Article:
Zorba The Greek is one of my favourite movies, which seen as a child in the early sixties made a deep and enduring impression on me. I completely fell in love with the music of Mikis Theodorakis, its joy and melancholy, its power and beauty, and I still can’t hear it without being moved to floods of tears. I fell in love too with Anthony Quinn who brought the character Zorba to life with such understanding and enthusiasm that I find it difficult to separate the actor from the character and from the music of Theodorakis; the three elements welded so perfectly as to form a kind of other entity which has become a part of my own psyche. But back to Mikis Theodorakis…
I wonder whether his music would mean so much to me if I hadn’t known anything about the man. I am quite naturally attracted to people who sacrifice their own lives to improve the lives of others, people whose concern for their own safety in the face of tyranny and injustice takes second place to their conviction to oppose evil governments and social wrongs. No, that’s just crazy. The music speaks volumes about the man and his heart, and I couldn’t fail to be moved by it.
“What comes naturally in my mind when I hear the name Theodorakis? The artist that so intelligently fused classical music with folk and popular bouzouki greek music and popularised the work of great Greek poets like Elytis and Ritsos. The composer that showed the world what Greek music is like, through his soundtrack for “Zorba the Greek”. At the same time the freedom fighter comes forth, a man that participated in protests for the rights of the working class, a man who was imprisoned and tortured for the ideas he believed in, who travelled all over the world performing against the military junta in Greece, someone that still has the guts to criticize modern Rome’s foreign policy.” PAVLOS LIONTAS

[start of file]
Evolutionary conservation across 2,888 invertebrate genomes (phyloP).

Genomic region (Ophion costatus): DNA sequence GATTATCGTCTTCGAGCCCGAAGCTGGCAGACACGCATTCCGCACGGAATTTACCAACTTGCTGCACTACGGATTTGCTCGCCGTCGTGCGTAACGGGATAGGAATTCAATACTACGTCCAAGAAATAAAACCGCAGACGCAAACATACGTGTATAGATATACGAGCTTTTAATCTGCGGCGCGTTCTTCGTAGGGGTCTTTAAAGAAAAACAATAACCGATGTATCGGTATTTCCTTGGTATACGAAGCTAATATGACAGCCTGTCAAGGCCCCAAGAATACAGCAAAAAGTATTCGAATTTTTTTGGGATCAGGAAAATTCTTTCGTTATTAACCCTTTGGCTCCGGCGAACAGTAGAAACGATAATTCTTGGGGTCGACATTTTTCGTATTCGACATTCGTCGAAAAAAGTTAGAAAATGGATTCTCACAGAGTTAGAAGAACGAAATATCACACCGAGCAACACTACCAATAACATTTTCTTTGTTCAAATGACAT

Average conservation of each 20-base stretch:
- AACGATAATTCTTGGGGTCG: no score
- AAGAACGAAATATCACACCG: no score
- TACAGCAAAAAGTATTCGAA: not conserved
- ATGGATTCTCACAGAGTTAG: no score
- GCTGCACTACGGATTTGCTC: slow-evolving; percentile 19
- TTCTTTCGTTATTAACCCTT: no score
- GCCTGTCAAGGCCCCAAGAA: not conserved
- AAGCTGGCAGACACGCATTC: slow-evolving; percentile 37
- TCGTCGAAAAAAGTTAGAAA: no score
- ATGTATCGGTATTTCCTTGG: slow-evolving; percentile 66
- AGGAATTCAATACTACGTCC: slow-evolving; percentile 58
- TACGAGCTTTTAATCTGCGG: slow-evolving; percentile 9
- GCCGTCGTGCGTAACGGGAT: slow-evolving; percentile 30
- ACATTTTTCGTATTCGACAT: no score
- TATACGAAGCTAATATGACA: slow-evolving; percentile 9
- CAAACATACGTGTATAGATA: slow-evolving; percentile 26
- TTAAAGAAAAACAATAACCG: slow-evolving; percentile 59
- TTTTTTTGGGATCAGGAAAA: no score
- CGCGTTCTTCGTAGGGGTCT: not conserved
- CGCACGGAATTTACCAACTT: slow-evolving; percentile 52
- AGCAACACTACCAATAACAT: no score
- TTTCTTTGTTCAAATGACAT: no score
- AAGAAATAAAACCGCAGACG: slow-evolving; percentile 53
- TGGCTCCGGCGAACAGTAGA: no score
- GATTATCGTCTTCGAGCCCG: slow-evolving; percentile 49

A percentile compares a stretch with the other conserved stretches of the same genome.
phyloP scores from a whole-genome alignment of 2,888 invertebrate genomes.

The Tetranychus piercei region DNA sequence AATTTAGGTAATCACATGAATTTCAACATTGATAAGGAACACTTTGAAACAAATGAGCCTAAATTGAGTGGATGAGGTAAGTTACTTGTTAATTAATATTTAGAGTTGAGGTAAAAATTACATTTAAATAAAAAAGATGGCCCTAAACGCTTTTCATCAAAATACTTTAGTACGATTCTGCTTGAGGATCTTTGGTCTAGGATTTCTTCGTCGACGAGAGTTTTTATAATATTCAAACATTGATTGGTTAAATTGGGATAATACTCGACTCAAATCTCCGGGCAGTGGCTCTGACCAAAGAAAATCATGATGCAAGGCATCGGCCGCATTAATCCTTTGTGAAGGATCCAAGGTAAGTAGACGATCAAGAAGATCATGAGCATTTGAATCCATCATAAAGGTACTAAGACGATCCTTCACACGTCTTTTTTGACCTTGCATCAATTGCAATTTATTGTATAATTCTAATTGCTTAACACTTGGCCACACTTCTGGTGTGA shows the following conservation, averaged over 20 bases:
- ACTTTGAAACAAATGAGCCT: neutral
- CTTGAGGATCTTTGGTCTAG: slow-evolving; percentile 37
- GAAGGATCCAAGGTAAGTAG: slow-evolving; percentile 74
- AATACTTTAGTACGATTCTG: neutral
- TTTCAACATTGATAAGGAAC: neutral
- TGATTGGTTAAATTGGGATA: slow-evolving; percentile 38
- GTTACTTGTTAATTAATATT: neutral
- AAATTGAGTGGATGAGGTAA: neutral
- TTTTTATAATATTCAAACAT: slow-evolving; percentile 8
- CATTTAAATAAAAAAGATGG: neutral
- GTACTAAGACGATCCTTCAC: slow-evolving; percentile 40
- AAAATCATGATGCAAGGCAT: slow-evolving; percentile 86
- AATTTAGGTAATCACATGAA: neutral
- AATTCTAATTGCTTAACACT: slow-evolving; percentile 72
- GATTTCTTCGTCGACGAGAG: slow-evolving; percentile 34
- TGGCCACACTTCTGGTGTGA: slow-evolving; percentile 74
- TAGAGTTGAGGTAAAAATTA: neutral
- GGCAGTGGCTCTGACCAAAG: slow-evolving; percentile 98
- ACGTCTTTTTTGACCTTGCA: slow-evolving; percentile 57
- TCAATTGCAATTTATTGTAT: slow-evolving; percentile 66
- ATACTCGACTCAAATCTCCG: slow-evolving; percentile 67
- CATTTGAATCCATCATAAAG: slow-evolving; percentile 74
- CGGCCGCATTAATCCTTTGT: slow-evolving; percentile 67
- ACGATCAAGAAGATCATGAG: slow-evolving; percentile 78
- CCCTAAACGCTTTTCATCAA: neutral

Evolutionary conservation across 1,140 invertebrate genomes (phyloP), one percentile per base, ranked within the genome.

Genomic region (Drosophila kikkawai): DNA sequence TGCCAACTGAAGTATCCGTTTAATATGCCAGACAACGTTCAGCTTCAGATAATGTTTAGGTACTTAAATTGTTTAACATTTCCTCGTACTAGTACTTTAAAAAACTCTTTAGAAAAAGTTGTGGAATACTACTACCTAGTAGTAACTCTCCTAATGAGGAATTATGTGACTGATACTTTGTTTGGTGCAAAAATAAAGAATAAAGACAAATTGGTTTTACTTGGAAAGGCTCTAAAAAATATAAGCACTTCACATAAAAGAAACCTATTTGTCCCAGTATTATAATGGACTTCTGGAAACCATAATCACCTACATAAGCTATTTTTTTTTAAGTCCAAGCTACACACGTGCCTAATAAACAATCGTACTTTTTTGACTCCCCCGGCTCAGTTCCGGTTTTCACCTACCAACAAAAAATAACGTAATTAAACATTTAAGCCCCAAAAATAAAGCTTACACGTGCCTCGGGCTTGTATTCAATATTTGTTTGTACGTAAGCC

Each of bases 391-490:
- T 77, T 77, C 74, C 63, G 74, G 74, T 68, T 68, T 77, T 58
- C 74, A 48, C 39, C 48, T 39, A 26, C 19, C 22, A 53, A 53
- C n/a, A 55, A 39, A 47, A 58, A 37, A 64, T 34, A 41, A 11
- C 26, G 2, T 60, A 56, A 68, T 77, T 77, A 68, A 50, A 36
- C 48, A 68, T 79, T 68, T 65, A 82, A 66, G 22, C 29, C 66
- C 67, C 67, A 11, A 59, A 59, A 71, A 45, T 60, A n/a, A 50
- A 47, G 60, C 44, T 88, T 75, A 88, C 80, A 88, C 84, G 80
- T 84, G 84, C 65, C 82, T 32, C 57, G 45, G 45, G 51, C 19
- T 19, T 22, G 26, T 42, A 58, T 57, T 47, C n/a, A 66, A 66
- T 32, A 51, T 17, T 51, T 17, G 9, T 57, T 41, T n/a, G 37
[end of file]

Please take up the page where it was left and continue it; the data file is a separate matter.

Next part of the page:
Here are some clips, the only ones I could find which actually played properly all the way through, (since Google took over YouTube things have significantly fallen apart) which focus on the piece of music for Zorba’s dance.
Anyone who hasn’t seen Zorba The Greek is a pitiable creature who must do everything in his power to find a copy with all speed. I recall the movie in vivid colour and richness, although I learned much later that it had been screened in black and white, so intense was the impression it had made on my mind at the time. I understand though that now it’s possible to get it in colour, and I strongly advise seeing such a version.
Another movie, Z, about the Greek military junta which destroyed the lives of so many during the sixties, features the music of Theodorakis, who at the time the movie was made was being tortured, buried alive twice amongst other unimaginable horrors, and Costa Gavras was able only to use pieces which Theodorakis had formerly written, rather than new compositions from the great artist which he had hoped to inspire.